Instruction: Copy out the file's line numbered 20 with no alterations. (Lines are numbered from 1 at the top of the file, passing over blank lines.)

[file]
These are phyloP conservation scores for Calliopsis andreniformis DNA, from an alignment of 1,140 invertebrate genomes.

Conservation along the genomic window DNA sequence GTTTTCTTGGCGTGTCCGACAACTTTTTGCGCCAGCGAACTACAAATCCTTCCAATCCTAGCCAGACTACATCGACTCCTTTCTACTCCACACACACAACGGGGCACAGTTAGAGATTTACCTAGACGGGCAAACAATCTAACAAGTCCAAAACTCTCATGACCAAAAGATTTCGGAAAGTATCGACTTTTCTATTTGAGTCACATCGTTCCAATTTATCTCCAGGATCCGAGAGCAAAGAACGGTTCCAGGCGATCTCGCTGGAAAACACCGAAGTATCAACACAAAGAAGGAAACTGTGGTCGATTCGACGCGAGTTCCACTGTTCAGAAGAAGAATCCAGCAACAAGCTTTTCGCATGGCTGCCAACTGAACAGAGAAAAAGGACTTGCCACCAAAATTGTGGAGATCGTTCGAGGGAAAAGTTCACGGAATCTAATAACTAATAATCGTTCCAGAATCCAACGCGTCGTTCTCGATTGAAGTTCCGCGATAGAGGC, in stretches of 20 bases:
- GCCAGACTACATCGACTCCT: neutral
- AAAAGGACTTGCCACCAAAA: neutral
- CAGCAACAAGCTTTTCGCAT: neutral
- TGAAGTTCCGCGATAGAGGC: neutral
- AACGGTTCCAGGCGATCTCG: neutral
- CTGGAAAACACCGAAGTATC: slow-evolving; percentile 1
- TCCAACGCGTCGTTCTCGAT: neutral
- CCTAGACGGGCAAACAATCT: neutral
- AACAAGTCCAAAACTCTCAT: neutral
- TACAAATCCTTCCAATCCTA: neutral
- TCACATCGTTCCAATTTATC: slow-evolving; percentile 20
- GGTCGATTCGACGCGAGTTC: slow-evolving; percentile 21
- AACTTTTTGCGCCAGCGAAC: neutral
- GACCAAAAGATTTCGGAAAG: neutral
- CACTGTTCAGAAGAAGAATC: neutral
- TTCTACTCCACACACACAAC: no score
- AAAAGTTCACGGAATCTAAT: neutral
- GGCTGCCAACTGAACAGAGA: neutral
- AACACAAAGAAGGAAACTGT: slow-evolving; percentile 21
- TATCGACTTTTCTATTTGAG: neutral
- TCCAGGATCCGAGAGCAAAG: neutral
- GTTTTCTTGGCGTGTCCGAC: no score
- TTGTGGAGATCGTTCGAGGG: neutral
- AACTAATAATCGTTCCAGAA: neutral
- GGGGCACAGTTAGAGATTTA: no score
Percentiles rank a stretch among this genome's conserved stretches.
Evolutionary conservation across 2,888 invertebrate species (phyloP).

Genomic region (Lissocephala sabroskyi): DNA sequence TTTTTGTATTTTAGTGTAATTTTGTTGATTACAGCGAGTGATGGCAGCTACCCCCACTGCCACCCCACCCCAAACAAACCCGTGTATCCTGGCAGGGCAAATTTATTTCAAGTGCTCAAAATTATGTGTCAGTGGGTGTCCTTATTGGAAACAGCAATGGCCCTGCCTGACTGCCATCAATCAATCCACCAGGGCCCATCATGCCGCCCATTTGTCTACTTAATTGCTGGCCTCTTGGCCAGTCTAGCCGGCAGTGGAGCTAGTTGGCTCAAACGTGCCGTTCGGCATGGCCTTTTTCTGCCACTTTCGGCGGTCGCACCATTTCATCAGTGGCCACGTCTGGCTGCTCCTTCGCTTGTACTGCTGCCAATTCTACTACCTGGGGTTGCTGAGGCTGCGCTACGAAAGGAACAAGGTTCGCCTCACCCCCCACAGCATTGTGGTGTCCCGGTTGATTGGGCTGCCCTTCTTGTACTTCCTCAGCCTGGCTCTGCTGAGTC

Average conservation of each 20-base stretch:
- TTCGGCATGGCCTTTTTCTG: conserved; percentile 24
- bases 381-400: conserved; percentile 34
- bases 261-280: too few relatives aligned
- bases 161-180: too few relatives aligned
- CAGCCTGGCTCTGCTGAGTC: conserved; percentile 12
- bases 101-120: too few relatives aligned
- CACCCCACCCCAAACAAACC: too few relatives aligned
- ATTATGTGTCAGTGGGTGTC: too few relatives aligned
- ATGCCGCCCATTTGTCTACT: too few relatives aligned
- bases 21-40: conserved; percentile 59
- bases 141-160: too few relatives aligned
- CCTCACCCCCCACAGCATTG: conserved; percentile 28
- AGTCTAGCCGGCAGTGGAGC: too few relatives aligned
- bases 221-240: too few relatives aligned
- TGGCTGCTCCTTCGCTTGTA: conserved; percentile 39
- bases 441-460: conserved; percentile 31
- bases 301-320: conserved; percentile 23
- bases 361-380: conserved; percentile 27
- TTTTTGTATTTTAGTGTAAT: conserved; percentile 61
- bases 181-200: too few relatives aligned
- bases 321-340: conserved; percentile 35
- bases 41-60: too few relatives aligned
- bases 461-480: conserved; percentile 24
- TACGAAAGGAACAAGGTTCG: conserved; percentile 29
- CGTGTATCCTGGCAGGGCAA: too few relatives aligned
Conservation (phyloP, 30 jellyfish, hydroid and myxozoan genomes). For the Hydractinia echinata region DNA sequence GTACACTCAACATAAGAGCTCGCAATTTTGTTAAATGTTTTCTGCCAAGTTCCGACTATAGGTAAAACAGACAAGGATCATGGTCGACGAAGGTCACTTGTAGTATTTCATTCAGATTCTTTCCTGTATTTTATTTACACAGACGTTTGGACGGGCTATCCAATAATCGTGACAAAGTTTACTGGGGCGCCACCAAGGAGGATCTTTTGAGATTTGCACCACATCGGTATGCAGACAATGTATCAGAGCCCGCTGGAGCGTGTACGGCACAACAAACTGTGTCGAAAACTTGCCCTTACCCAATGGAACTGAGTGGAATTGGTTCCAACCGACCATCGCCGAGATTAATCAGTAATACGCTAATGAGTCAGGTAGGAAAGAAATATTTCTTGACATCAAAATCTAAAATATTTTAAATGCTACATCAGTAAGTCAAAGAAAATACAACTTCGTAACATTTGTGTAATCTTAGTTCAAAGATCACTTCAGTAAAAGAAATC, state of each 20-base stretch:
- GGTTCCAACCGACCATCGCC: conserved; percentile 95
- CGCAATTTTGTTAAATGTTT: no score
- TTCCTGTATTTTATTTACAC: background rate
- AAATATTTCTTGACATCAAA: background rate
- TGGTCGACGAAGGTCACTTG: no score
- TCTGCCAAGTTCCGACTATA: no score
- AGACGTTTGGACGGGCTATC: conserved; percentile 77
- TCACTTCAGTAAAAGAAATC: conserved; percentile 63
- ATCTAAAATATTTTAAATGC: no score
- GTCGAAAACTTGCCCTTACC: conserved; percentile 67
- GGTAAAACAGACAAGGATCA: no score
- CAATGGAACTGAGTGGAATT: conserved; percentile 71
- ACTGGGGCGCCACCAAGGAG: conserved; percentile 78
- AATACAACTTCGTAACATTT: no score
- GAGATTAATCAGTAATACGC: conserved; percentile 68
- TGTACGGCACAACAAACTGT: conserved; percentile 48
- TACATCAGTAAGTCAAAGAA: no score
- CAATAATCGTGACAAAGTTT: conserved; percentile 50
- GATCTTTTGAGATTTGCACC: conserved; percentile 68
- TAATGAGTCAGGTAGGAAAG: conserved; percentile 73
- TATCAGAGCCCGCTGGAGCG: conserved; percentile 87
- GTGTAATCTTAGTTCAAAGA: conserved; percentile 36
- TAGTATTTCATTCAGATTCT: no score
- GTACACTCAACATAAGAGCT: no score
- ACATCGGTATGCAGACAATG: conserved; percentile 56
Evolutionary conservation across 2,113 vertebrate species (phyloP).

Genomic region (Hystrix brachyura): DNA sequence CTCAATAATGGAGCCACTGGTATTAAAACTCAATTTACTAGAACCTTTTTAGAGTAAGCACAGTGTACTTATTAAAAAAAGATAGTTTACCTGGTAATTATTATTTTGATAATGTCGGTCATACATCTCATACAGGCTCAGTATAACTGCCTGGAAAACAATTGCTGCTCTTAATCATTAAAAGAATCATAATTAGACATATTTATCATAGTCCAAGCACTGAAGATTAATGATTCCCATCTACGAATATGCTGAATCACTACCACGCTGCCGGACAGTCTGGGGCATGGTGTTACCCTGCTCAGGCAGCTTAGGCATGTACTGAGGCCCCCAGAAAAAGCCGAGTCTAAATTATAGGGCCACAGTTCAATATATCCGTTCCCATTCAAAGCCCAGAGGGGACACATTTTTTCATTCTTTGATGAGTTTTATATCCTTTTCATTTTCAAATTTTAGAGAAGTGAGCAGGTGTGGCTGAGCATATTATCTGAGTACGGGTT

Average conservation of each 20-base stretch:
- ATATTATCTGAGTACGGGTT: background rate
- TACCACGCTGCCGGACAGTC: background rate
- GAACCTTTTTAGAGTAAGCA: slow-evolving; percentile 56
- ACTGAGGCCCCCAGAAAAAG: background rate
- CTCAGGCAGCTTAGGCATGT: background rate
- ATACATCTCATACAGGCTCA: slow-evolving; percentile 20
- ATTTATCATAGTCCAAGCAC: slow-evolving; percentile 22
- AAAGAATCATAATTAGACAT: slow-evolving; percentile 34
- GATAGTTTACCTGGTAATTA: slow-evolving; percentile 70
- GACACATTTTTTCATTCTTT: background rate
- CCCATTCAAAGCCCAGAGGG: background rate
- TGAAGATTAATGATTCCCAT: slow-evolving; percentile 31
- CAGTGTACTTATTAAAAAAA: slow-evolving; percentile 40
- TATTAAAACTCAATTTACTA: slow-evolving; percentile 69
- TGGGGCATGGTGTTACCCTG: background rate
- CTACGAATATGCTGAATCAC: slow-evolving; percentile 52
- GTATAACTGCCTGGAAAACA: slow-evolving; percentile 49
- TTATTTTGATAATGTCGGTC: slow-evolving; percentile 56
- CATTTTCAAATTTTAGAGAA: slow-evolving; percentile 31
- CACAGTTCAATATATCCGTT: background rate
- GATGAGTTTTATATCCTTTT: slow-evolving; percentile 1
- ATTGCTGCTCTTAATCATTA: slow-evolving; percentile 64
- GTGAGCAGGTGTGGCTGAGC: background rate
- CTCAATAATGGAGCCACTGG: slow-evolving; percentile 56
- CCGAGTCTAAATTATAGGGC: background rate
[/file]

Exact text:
- GGCTGCCAACTGAACAGAGA: neutral